Hutch was one of 20 dogs living in a single room of a mobile home in Louisiana. They rarely got out and ate only dumplings, as that was all their owner could afford.
Authorities were tipped off about the conditions the dogs were living in, at which point several rescue organizations were contacted, including NOLA Lab Rescue, in New Orleans, established a couple of years ago by Kim Breaux.
Hutch resembled a Lab, though it was hard to tell what breed or breeds he was given all the mange, sores, hairless spots and infections.
Breaux was able to find a volunteer to foster Hutch from among her supporters, and after treatment for his mange and other problems, he made the trip to a new temporary home in Tennessee.
Melissa S., the foster mom, recounts the full story at Animal Hoarding News & Info.
On Nov. 7, 2010, Hutch arrived at his foster home, one he would share with four other dogs.
“He was a little timid at first, but he soon fell into place with the other, eating and sleeping with them. He soon learned how to fetch the Frisbee like all the others. He really didn’t come with much “baggage” … he was house broken in no time at all … he was very eager to listen and learn. You could tell that he craved love and attention and began to blossom.”
“A face that nobody could turn away from” is how she describes him.
“After he was in our home for just a few short weeks, my husband decided he could not bear to part with Hutch, so we officially adopted him. He is such a special boy, he makes us laugh every day.”
Posted by jwoestendiek April 5th, 2012 under Muttsblog.
Tags: 20 dogs, adopted, after, animals, before, dogs, foster, fostered, hoard, hoarded, hoarders, hoarding, hutch, infections, kim breaux, labrador, louisiana, mange, mobile home, new orleans, nola lab rescue, one room, pets, sores
The hunting dog that a baggage handler refused to load aboard a plane in Reno because of her concerns about his health is back with his owner in Texas and doing fine, animal control officers say.
The dog’s owner, who has not been publicly identified, will not face charges, said animal control officers in Corpus Christi. Officers there checked on the dog, a pointer named Tex, and talked to his owner last week, according to the Corpus Christi Caller.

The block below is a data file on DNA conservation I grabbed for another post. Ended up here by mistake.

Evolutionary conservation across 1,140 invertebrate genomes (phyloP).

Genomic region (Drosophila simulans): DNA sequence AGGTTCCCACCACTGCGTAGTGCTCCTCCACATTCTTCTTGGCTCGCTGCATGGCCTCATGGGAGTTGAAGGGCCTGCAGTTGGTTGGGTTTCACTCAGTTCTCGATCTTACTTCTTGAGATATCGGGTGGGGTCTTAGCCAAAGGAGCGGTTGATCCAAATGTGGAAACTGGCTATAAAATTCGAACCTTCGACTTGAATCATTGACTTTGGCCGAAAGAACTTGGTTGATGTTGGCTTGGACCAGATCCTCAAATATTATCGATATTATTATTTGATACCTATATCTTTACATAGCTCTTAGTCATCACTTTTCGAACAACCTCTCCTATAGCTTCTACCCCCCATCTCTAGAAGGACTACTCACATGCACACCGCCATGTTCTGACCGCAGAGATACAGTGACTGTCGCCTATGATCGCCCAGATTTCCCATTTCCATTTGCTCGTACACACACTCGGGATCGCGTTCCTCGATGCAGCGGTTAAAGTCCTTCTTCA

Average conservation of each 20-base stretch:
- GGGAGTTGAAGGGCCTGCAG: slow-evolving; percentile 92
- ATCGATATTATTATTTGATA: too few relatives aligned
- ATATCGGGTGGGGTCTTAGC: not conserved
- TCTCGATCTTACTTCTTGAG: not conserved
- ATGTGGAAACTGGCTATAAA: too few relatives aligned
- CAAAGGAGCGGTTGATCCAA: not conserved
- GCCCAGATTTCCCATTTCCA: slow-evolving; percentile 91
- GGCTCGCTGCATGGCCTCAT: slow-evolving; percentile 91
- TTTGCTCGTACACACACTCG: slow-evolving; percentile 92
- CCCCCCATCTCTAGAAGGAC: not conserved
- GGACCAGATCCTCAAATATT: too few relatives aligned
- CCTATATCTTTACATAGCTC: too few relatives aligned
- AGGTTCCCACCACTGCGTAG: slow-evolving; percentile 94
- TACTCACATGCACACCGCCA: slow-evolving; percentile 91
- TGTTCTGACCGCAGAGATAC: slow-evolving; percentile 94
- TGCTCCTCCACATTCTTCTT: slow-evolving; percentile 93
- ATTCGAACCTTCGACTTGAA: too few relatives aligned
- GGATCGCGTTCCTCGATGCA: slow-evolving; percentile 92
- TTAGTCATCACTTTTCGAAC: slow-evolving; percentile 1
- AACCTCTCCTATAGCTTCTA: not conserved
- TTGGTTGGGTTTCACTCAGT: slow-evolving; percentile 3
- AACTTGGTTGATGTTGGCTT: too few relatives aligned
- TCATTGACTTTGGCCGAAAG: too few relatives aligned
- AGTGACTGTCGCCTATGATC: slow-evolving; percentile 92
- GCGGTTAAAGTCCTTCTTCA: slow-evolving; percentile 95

The owner told them he thought the baggage handler had over-reacted.
Lynn Jones refused to put the dog on an airplane bound for Texas on Nov. 12 because he appeared emaciated, had cuts and sores on his body and paws and seemed listless.
Her supervisor at Reno-Tahoe International Airport fired her, but her employer, Saint Louis-based Airport Terminal Services, rehired her last week after reviewing the incident.
The dog was seized and turned over to Washoe County animal control and treated by a Reno veterinarian. Four days later, Tex was shipped back to Texas, according to the Reno Gazette Journal
The Reno veterinarian who treated Tex said his wounds and weary state could have been explained by a hard day of hunting.
“I was told he was (bird) hunting near Gerlach for a week, and what I saw was consistent with a dog that has been worked very hard,” Dr. Diana Lucreer said. “These dogs get almost psychotic when they are out there working; they will run and run through anything. His paws were cut up, and he had cuts on his body.”
The dog was checked by another veterinarian upon his return to Corpus Christi.
Posted by jwoestendiek December 12th, 2011 under Muttsblog.
Tags: airport terminal services, animal control, animal welfare, animals, baggage handler, checked, corpus christi, dog, dogs, fired, hunter, hunting, hunting dog, lethargic, load, lynn jones, nevada, pets, pointer, refused, rehired, reno, sores, tex, texas, treated, veterinarian, washoe county
Authorities seized about 500 dogs being housed in wire crates and pens in Montague County, the Fort Worth Star-Telegram reported.
The Montague County Sheriff’s Department served warrants Tuesday morning at the 1,200-acre property near Bowie after complaints about the animals’ living conditions, said Sandy Grambort, a supervisor with the Humane Society of North Texas.
Grambort said the operation has been the subject of complaints for as long as 10 years, but in the past none of them have been able to be verified.
The property owners sold puppies to the public on the Internet and through newspaper ads.
Grambort said there were at least 25 different breeds on the site, but most were small breeds.
Some of the dogs were kept in wire crates that were double stacked in a series of outbuildings. Dogs were also kept in outdoor pens and kennels. Some of the animals had sores, open wounds and skin conditions in need of treatment, she said.
Chesapeake Energy donated use of a 4,000-square-foot warehouse in the Fort Worth stockyards to temporarily house the animals, and PetSmart Charities donated several hundred dog crates, dog food and water bowls. Volunteers with United Animal Nations will help care for the dogs.
Posted by jwoestendiek July 8th, 2009 under Muttsblog.
Tags: Bowie, charities, chesapeake energy, crates, double stacked, human society of north texas, internet, montague county, news, newspaper ads, petsmart, puppy mill, skin conditions, sores, texas, united animal nations, wire, wounds